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October 01, 2021
In a chapter just published I examine prosecutions for corruption in the seventeenth and eighteenth centuries. As well as prosecuting political and religious dissent, later Stuart state trials also targeted corrupt ministers who had been the subject of parliamentary investigations and were subsequently impeached for ‘high crimes and misdemeanours’. Indeed, as Lord Mansfield observed when passing judgement on a corruption case in 1770 and reflecting back on the previous two hundred years, ‘there hardly ever is an impeachment against a minister where the charge is not for receiving money for procuring a grant from the king’. The process of impeachment had been revived in 1621 specifically to deal with corruption allegations against Lord Chancellor Bacon and the device was frequently used over the next fifteen years. It once again became a potent weapon during the Restoration and was repeatedly used until 1725 when a Lord Chancellor was again tried in parliament for corruption.
The chapter investigates these trials in order to show how frequently issues of financial corruption were part of impeachments in the period after the Glorious Revolution and to reflect in turn on what these trials tell us about the nature of corruption more generally in this period. The chapter also analyses the defence arguments employed by the accused, highlighting how appeals to custom and to the letter of the law, as well as attempts to redefine bribes as ‘gifts’ or ‘presents’, were deployed both as a reflection of blurred conceptual boundaries and as a way of neutralising allegations of corruption. Misbehaviour was represented in such defences in terms of norms of friendship, the personal nature of office-holding or cultural factors, and these arguments were symptomatic of those deployed in many other attempts to grapple with early modern corruption. The cases therefore illustrate the difficulties involved in prosecuting this most slippery of crimes, as well as the extent to which its definition was problematic and contested. The chapter also demonstrates that state trials were, by their nature, very frequently politicised, and hence that they were a very blunt way to tackle corruption. For these reasons, impeachments fell into disuse after 1725 until a brief revival once more in the later eighteenth century and early nineteenth century, after which they were permanently abandoned.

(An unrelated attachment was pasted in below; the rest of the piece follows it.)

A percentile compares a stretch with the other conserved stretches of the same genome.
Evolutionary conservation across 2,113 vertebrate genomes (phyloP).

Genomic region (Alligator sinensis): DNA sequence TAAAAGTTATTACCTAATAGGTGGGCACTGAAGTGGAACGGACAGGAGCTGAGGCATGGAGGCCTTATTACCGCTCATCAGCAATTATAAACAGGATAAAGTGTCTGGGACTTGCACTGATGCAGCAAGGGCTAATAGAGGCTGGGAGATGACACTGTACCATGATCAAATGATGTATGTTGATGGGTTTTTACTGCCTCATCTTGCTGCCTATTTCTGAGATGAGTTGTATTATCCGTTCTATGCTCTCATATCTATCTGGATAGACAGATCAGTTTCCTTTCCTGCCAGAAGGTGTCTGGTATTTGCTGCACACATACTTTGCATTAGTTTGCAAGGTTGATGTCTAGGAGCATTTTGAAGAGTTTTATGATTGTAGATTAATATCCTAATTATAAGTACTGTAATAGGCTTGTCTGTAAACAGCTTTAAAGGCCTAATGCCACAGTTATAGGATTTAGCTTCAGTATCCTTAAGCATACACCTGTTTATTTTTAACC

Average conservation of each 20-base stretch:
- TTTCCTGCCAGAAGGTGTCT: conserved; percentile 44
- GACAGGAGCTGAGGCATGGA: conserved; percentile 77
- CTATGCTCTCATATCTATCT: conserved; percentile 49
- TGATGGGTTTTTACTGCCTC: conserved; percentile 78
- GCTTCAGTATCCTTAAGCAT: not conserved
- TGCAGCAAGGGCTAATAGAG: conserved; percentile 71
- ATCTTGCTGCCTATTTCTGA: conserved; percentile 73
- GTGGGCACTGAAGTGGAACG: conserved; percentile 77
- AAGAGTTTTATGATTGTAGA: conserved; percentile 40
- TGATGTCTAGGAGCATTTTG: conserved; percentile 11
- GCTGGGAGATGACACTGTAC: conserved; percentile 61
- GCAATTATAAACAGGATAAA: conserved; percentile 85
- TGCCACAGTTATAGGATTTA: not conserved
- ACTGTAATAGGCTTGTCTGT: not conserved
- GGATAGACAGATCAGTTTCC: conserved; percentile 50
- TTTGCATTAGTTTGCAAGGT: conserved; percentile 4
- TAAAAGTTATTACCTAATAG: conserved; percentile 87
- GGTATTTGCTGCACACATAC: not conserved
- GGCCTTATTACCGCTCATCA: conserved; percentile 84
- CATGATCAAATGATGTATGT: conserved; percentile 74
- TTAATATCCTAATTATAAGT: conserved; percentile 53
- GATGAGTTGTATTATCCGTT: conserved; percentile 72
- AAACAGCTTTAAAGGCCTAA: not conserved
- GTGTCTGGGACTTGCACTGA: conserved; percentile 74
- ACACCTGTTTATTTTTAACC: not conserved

Details about the volume can be found here